Article révisé par les pairs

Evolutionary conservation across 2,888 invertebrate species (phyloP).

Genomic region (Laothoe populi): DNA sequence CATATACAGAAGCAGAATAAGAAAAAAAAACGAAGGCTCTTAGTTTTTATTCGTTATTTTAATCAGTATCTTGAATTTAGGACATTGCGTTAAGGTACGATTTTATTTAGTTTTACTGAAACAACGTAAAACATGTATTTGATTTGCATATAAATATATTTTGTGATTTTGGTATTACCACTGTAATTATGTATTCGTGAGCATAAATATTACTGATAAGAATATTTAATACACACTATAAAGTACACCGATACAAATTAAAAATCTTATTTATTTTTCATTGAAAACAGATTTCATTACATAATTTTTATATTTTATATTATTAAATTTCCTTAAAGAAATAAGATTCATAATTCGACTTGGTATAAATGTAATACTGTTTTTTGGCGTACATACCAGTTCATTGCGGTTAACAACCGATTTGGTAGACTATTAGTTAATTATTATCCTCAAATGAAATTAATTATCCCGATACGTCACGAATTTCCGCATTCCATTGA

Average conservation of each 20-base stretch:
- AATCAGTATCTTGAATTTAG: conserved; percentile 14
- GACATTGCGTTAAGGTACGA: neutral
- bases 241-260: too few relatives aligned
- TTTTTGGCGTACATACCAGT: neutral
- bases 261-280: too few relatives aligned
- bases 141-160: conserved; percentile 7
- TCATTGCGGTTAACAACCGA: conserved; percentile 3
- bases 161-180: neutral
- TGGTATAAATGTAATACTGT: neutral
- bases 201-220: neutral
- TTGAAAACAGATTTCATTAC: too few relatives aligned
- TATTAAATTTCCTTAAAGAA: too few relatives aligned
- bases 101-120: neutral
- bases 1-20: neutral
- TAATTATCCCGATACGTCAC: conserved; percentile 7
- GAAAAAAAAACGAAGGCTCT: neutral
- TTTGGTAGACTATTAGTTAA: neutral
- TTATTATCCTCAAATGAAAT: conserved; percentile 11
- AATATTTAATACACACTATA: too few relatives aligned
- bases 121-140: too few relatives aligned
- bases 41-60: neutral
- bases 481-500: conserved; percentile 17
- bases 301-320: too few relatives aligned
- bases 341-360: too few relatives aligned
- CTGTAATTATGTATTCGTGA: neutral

Résumé : On the basis of the SHARE data, we estimate age-conditional quantiles at the 5th, 10th, 15th, 20th, 25th and 50th percentile levels for equivalised gross income, net financial assets and consumption levels, as well as for a (remaining) lifetime utility indicator of people over the age of 50 in Belgium and the Netherlands. We conclude that the poor performance of Belgium in terms of older people’s income, compared with the Netherlands, is mitigated when the consumption figures are considered. However, the picture presented by the wealth figures is more diverse: the median net financial assets position for the 55-70 age group in Belgium is higher than that in the Netherlands, but their relative ranking on the basis of the first quartile value is reversed for several age groups. In terms of lifetime utility, the two countries do equally well. Income and asset poverty do not seem closely related to consumption poverty. Remarkably, the income distribution of the poorer half of older people in Belgium turns out to be skewed to the left, but income inequality is lower in Belgium than in the Netherlands. The reverse holds true for consumption inequality. Wealth inequality is highly skewed to the right in both countries, but no clear conclusions can be drawn about their relative ranking in terms of inequality.